YoYo Lander Owns Feminine Vulnerability

Lander’s works prove to inhabit a distinct contrast in shade and color. She achieves this by painting in watercolors and collaging her own works together – repurposing them into fragile portraits of identity. The vulnerability is palpable, but strength overrides any trepidation one might find within her works. Holding a particular interest in women and femininity, she finds beauty in the unexpected nature of watercolors, and the fact that they perfectly mimic the unpredictable and distinctive human body. Specifically in her works where the sitter is posed in a red chair, the dimension and texture achieved through her watercolor and collage technique adds layers of additional sentiment. It makes you look at her works and see some part of yourself. We all share common feelings, from joy and love to shame and even fear. YoYo Lander reminds us of the commonality in these emotions, especially now, and that sometimes it might just be ok to not be ok.
Tell us a little bit about yourself. Where are you from originally and when did art first enter your life?
My name is YoYo Lander. I’m a Los Angeles based artist originally from South Carolina. I’ve always been an artist since I can remember. I’ve never wanted to do anything else except create. I could never keep a job. Every job I’ve ever had I was always either fired or asked “not to come back,” so in those times I turned to creativity and that has always sustained me.
Courtesy of the artist
We heard you just had a show in LA, how did it go? What is your relationship to galleries like?
Yes, my artwork is featured in the annex portion of Band of Vices and the series is called, Time Off. The work has been received very well! I also have a piece in a group show at CFHILL Gallery in Stockholm, Sweden. Working with galleries is pretty cool and straight forward, it’s always worked out well for me.
Courtesy of the artist
How would you describe a perfect day in the studio?
A perfect day in the studio are those days when I can work 12 hours straight with no mental or physical distractions. It would be a day where I begin my day around 6:30am. Right around the time the sun begins it’s day. I put on my 10 hour smooth jazz mix and get to work. Those days are so special and as perfect as perfect can be. A full 10-12 hours in the studio is magical.
Courtesy of the artist
What medium do you work in and how is color important to you?
I like to work with watercolors. I like the uncertainty of them. I like how each watercolor reacts to water and other watercolors very differently. The outcome is never what I expect, but it exceeds my expectations every time. I like how with watercolor there is freedom to mess up, but those mistakes can be beautiful if they are placed correctly.
Courtesy of the artist

Has your work always taken on the style it currently embodies?

My work has evolved tremendously and I plan to continue evolving. Often times my hands can’t keep up with my ideas. I’ve always had this style in my back pocket. The artwork is a completely different experience in person than it is via a photograph. So I stayed away from this style because of that for a long time because I didn’t think people would understand it.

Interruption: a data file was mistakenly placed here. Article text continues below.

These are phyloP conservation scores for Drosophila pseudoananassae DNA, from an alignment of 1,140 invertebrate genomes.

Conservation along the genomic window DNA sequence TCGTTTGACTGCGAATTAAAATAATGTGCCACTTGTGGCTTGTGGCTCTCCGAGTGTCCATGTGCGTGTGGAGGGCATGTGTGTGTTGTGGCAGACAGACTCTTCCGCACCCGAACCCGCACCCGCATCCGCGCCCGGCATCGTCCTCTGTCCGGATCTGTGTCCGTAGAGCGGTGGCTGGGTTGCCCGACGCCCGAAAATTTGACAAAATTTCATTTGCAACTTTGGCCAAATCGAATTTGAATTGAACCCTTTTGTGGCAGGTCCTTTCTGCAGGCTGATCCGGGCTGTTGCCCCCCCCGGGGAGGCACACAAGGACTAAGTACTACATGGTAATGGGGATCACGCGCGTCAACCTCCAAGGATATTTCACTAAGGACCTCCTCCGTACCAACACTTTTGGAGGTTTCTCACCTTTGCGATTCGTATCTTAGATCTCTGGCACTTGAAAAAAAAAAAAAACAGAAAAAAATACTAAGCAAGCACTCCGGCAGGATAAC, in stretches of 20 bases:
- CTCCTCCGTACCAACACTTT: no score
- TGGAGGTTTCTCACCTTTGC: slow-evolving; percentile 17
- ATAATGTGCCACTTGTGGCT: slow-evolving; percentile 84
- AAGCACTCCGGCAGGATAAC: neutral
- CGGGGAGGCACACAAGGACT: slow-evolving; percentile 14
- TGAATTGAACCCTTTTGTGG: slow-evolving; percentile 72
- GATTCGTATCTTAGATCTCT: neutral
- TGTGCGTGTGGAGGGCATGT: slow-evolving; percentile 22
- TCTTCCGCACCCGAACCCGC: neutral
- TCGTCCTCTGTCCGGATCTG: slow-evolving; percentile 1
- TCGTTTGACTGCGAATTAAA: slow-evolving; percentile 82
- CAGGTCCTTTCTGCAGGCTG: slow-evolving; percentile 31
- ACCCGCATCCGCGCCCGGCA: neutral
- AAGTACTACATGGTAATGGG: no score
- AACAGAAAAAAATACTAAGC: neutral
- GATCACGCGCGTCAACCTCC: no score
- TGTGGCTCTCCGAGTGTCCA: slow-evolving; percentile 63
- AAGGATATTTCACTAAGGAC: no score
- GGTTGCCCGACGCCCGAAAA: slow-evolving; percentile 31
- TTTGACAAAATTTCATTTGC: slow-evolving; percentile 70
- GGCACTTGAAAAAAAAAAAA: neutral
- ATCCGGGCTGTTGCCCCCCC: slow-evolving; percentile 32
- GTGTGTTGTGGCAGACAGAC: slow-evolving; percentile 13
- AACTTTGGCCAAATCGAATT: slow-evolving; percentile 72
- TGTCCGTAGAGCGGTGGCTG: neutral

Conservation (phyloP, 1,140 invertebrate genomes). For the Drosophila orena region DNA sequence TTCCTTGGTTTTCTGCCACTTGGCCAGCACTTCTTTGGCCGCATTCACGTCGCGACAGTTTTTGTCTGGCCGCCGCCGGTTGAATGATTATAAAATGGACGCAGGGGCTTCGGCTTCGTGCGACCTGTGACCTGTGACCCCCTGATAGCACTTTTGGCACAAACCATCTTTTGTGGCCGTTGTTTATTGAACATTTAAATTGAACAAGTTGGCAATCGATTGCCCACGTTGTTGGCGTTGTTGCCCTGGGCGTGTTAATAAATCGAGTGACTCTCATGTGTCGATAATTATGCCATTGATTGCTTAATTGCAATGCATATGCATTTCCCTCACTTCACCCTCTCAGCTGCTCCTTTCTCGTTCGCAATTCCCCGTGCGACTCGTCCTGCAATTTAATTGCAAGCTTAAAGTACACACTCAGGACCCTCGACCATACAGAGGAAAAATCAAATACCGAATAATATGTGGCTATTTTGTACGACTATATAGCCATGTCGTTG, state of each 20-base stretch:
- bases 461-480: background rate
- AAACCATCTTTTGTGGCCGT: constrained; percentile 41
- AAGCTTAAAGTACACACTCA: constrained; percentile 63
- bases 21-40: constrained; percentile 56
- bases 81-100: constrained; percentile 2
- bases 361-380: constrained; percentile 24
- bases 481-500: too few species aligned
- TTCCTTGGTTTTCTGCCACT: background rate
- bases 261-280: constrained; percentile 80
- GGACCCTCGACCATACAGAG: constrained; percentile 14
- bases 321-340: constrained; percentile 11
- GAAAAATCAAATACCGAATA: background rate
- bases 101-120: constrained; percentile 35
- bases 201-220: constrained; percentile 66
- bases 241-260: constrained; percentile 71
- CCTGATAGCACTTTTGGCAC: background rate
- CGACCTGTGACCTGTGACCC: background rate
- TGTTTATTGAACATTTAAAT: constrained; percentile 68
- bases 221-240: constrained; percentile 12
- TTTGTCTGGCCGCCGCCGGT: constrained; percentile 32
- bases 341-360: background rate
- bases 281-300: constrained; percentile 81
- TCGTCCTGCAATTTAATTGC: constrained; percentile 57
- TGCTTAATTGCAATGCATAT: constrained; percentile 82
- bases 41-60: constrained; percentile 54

Courtesy of the artist

From where do you draw inspiration?

I draw inspiration from all that surrounds me. Music, friends, strangers, deep conversations, relationships, my parents, my family. But mostly the complex lives and thoughts of women.
Courtesy of the artist

What type of feeling do you think your works convey?

I think when people see my work, the work feels very familiar to them. Perhaps they have found themselves in the position(s) of my subjects at one point in their lives. I like what movement and body language can convey, so maybe when they see the work, they just get it.

Courtesy of the artist
Do you find it ever difficult to sell a piece because of an emotional attachment you might have?
No, because I want others to experience the work. I get to sit with each piece for quite some time, and sure I always miss them, but I have memories and pictures…and that’s enough.
Courtesy of the artist

What source material do you base your work off of?

A mixture between my imagination and whoever is posing for me.
Does your work reference any Art Historical movements or individuals?
No, but maybe one day I may consider that. I prefer my subject to be unrecognizable. I really want to emphasize body language rather than their face. Sometimes this is unavoidable, but generally speaking this is the case.
Installation view for group show. Work is far left corner. Courtesy of the artist.
What do you have planned post-pandemic?
I have 4 group shows coming up through September 2021, so I’m working on creating work and coming up for ideas for all of those shows now while the world is on pause.
At the end of every interview, we like to ask the artist to recommend a friend whose work you love for us to interview next. Who would you suggest?
Knowledge Bennett. He’s amazing.